Elderly housing and care[edit]

There are several privately owned rental developments in Bryndwr available to residents 60 years old and over, as well as:

  • Aorangi Courts, 110 Aorangi Road, has Council owned rentable retirement housing
  • Jennifer Street, 21 Jennifer Street, has Council owned rentable retirement housing
  • Manor Place, 22a Manor Place, has Council owned rentable retirement housing
  • Torquay Place, 28 & 29 Torquay Place, has Council owned rentable retirement housing
  • Resolution Courts, 5 Resolution Place, has Council owned rentable retirement housing
  • Elmswood Retirement Village, 131 Wairakei Road, has Rest home care and purchasable residential units
  • Fendalton Retirement Village, 73 Bryndwr Road, has Rest home care and purchasable residential units
  • Saint Winifred's, 10 St Winifreds Place, has hospital residential care, and specialist hospital and dementia residential care

Churches[edit]

  • Bryndwr Baptist Church, 309 Clyde Road
  • Bryndwr Chapel, 179 Idris Road
  • Christchurch Chinese Church, 286 Greers Road
  • Christ the King Catholic Church, 90 Greers Road
  • Elim Church, 193 Grahams Road
  • Saint Aidan's Anglican Church, 63 Brookside Terrace
  • St John's Methodist Church, at 49 Bryndwr Road, built in 1927, was most recently used by the Moraia Fijian Congregation, as part of the Christchurch North Methodist Parish, but has been closed because of damage in the 2011 Christchurch earthquake.[21][22][23][24]
  • Saint Matthew’s Catholic Church, 108 Jeffreys Road, which features a maquette "Angel of St Matthew" (1967) by Ria Bancroft[25]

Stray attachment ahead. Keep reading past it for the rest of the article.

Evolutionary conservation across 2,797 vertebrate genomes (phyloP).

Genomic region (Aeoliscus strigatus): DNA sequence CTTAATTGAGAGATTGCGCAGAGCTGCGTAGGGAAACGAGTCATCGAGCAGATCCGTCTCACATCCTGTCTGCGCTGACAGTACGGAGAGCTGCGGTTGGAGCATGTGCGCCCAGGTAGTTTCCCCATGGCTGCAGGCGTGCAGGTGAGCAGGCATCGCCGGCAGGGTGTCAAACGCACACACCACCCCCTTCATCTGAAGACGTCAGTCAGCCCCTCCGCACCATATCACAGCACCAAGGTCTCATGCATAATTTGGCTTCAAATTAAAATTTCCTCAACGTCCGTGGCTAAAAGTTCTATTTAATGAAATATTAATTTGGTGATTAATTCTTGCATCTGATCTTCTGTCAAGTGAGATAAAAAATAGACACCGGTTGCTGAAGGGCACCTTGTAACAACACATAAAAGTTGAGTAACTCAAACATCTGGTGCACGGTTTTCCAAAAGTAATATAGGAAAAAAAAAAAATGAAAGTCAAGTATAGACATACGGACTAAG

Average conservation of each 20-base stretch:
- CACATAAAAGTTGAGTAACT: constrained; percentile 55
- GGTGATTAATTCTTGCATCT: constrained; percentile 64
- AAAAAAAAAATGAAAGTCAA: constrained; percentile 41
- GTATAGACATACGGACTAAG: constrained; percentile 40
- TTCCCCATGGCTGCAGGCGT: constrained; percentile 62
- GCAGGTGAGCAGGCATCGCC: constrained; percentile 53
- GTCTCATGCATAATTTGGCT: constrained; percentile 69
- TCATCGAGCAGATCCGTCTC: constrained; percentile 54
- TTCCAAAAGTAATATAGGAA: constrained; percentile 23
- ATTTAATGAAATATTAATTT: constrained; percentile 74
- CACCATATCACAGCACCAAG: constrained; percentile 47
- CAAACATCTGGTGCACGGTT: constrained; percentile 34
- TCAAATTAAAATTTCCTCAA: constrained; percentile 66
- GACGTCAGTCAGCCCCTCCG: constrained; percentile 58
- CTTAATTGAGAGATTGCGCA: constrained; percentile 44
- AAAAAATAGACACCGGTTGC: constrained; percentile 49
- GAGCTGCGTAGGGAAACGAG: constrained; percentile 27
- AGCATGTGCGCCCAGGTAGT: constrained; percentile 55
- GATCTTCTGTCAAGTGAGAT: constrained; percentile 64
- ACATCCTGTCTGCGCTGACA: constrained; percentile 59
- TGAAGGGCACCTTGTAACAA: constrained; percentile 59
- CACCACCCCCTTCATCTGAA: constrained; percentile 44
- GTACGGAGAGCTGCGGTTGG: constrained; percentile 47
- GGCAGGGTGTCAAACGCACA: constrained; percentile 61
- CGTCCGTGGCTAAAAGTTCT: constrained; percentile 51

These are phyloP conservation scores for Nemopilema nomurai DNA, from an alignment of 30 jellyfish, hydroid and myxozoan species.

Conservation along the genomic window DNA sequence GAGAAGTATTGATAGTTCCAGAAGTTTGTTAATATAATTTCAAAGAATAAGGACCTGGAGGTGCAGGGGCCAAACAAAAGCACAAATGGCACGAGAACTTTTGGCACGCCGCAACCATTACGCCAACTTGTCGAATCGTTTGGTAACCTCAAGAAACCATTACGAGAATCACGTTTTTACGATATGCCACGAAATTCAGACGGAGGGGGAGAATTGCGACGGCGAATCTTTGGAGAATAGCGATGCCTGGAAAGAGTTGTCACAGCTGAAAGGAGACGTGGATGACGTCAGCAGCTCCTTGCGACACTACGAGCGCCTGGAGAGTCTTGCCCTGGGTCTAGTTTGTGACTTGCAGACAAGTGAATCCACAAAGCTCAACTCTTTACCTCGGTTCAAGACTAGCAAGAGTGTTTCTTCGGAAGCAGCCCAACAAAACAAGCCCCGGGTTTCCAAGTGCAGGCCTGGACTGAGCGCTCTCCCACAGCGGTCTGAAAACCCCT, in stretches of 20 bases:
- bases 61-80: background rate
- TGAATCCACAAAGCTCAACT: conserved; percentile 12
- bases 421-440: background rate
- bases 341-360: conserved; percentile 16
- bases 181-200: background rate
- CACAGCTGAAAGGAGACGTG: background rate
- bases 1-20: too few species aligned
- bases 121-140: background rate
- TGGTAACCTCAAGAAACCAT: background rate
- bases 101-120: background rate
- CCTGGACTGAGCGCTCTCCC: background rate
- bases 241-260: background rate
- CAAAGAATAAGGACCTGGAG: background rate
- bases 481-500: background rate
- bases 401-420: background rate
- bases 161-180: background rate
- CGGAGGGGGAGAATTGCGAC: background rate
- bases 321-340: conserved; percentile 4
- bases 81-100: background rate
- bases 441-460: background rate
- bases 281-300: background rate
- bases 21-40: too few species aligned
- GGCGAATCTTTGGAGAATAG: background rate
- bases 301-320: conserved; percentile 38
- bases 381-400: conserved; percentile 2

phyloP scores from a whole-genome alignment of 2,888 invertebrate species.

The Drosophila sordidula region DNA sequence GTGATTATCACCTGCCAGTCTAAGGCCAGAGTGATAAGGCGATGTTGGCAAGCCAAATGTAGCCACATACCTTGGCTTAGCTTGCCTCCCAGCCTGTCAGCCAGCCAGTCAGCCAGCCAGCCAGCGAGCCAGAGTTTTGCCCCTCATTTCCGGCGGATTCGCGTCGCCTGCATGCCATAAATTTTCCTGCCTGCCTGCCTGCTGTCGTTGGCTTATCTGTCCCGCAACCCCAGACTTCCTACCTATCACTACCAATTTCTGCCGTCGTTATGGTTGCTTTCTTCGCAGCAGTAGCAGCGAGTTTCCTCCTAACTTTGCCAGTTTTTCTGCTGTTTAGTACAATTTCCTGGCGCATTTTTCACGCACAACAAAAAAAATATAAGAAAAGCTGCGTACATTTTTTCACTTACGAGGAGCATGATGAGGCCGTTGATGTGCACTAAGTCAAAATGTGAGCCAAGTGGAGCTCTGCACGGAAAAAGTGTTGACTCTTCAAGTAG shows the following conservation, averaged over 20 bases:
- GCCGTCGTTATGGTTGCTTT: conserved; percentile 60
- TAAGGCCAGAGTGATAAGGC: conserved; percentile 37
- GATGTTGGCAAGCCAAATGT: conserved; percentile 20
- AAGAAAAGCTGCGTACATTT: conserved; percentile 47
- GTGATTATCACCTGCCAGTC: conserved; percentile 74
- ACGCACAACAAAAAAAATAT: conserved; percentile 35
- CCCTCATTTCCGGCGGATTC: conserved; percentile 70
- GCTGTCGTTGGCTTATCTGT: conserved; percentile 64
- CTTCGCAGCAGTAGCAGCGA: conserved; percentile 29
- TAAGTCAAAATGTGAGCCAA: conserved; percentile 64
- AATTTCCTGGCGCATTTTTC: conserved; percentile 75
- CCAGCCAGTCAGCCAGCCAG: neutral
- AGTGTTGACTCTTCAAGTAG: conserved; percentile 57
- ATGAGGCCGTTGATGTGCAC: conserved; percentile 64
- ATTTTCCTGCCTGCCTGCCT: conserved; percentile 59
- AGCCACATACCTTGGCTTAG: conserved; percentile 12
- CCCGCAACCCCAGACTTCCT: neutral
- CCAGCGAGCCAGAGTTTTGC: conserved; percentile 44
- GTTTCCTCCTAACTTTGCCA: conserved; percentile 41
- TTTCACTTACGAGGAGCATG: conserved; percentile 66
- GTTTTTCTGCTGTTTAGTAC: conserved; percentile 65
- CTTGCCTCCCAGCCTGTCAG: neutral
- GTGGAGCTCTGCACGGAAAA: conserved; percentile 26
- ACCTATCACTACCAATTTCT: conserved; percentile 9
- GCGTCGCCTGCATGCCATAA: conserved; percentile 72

• Saint Stephen's Presbyterian Church, 365A Ilam Road
  • Saint Thomas's Anglican Church, 17 Strowan Road

Waterways[edit]

Waterways that begin in or pass through the suburb are tributaries to the Avon River. They include:

  • Dudley Creek which begins in the suburb of Bishopdale, crosses Greers Road and parallels Condell Avenue while meandering toward the suburb of Papanui[26]
  • Wai iti Stream which begins near Sealy Place, parallels Brookside Terrace and Wai iti Terrace, crossing Clyde Road to join the Wairarapa Stream
  • Hewlings Stream which passes through the Burnside High School grounds, crosses Greers Road to Jellie Park where it swells to become the lake, then joins Wairarapa Stream
  • Jellie Park artesian bore that spills through a water feature into Jellie Park Lake[27]
  • Jellie Park Lake fed by the bore and Hewlings Stream
  • Wairarapa Stream which runs from the west side of Grahams Road, paralleling Wayside Avenue and crossing Greers Road to parallel Truman Road beside the north side of Jellie Park then crosses and briefly parallels Ilam Road, runs alongside the Cobham Intermediate School grounds, crosses Clyde Road, runs to the Waiwetu reserve then turns to cross Glandovey Road then Idris Road. [28]

Notable residents[edit]

Wing Commander Johnny Checketts,[29] RNZAF

  • John Key, Prime Minister of New Zealand (2008–present), grew up in a state house on Hollyford Avenue in Bryndwr.[30]

References[edit]

  1. ^ bryn, dŵr
  2. ^ http://library.christchurch.org.nz/Heritage/PlaceNames/ChristchurchPlaceNames.pdf Retrieved 26 July 2012
  3. ^ Electoral Roll for the District of Christchurch, July 5th, 1853, Lyttelton Times, Volume III, Issue 132, 16 July 1853, Page 8